I was reading this gist and am not sure I am understanding/reading the hex of the multisig's redeem script correctly (line 14). It is:


So I see the three public key pairs, beginning in bold text. I understand that the last byte (0xae) is OP_CHECKMULTISIG. But I am confused about the bytes (0x53, before 0xae) and the 5241 at the beginning. I am under the impression that before the public keys there should be two variables pushed onto the stack; one because of the checkmultisig bug and another to identify the m of n required signatures to unlock the bitcoin. And then n should come right before the last opcode (3 in this case).

What am I not understanding correctly? What's up with those fives and the 41 at the beginning? Thanks for the help!

Link to gist if broken: https://gist.github.com/gavinandresen/3966071

1 Answer 1


You are on the right track. 0x52 and 0x53 are the multisig elements ("2 of 3"), and 0xae terminates the structure. The "off by one error" comes before the signatures, which is in lines 58-60 of the gist. A good explanation of the multisig is (of course) in Andreas' book "Mastering Bitcoin". I have decoded the structure below:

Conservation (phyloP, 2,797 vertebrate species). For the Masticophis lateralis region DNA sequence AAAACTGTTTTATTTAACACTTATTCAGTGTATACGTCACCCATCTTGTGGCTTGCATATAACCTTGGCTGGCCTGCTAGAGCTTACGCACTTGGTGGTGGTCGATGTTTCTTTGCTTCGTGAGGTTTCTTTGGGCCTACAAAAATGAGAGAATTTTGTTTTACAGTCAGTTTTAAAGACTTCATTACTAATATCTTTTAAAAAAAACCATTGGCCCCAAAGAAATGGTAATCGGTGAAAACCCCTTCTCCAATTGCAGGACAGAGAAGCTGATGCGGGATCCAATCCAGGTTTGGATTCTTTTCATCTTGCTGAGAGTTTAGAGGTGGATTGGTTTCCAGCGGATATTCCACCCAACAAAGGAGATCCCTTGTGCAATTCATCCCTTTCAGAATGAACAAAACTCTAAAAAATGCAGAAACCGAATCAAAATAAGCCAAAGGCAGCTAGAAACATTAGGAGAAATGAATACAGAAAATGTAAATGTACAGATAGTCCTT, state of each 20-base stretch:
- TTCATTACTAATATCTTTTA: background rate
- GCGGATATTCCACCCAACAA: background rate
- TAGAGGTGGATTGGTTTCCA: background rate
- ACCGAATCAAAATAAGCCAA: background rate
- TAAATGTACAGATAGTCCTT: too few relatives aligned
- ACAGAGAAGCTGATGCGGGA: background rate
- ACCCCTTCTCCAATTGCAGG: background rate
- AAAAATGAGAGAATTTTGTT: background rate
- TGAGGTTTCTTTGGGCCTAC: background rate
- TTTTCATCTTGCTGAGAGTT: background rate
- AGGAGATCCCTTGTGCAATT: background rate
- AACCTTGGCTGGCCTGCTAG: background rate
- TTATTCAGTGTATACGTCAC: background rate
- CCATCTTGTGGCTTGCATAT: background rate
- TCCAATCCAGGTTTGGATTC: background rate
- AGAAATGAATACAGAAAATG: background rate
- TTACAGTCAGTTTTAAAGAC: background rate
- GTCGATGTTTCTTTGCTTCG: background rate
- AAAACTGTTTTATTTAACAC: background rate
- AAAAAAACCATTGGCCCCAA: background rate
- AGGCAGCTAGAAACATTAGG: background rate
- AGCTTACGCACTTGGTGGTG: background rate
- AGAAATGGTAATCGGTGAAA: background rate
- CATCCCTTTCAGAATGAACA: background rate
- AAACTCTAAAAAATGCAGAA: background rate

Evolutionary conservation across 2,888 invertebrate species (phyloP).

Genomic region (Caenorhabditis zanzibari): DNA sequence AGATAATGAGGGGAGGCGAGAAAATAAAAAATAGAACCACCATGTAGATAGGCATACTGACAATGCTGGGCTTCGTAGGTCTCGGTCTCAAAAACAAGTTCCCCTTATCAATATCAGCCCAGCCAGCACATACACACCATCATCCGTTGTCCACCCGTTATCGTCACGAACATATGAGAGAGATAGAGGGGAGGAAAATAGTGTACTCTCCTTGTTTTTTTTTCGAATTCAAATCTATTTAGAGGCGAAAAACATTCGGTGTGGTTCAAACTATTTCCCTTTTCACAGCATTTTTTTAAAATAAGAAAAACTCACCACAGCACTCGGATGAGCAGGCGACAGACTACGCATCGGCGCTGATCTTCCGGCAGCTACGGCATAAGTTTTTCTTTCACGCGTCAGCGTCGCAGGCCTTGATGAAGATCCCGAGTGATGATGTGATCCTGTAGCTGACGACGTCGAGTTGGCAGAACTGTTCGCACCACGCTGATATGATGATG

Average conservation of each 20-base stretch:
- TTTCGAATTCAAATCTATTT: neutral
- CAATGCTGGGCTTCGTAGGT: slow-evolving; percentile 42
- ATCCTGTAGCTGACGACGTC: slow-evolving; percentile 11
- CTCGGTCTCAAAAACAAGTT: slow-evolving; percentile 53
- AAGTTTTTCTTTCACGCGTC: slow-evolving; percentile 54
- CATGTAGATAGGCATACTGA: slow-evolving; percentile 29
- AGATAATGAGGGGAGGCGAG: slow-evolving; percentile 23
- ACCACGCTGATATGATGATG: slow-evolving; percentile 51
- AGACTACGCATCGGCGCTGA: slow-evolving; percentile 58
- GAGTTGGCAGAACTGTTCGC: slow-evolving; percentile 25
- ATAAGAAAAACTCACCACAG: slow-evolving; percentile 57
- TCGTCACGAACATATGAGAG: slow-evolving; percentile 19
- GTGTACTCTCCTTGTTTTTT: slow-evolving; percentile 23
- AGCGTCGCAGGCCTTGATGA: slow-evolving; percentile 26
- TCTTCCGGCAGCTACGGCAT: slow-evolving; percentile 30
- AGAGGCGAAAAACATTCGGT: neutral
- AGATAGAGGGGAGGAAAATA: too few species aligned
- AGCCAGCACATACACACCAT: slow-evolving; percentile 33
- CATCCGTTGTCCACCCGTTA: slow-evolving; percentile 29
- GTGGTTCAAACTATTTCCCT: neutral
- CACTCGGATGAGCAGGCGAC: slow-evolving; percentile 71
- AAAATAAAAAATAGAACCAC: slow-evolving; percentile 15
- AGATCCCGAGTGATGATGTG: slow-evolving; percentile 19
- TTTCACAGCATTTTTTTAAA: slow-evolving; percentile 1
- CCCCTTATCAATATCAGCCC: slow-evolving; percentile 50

52: OP_2:                the number 2 is pushed onto stack 
    41: OP_DATA_0x41:        uncompressed pub key (65 Bytes)
        MultiSig's uncompressed Public Key (X9.63 form)
        corresponding bitcoin address is:    139FpKh63Vn4Y73ijtyqq8A6XESH8brxqs
    41: OP_DATA_0x41:        uncompressed pub key (65 Bytes)
        MultiSig's uncompressed Public Key (X9.63 form)
        corresponding bitcoin address is:    1PNvbXZFysxvx3252w9JHMa7zbG95snqnm
    41: OP_DATA_0x41:        uncompressed pub key (65 Bytes)
        MultiSig's uncompressed Public Key (X9.63 form)
        corresponding bitcoin address is:    1jqo3ptYSnUhCJq75MMyRuwC2zNyQqRy3
    53: OP_3:                the number 3 is pushed onto stack
        ##### --> 2-of-3 Multisig 
    AE: OP_CHECKMULTISIG:    terminating multisig

        corresponding bitcoin address is:    3QJmV3qfvL9SuYo34YihAf3sRCW3qSinyC
  • Ok, that makes sense. I was unclear on how OP_2-16 worked but your answer I believe clears that up. Hypothetically then if this was a m=10 and n=13 scheme then we would have 0x5a and 0x5d? Our highest possible value for field n being 0x60, no? Thanks for the help! Commented Feb 19, 2018 at 22:59
  • the codes are listed here: en.bitcoin.it/wiki/Script#Constants, and yes, 0x5a and 0x5d. Highest value = 0x60 (OP_16). Hint: multisigs have their limitations, you cannot easily create a 10-of-13 multisig, cause it exceeds verification limits / size. Pieter explained it here: bitcoin.stackexchange.com/questions/23893/… - I think with segwit the limits are shifted higher. Commented Feb 19, 2018 at 23:07

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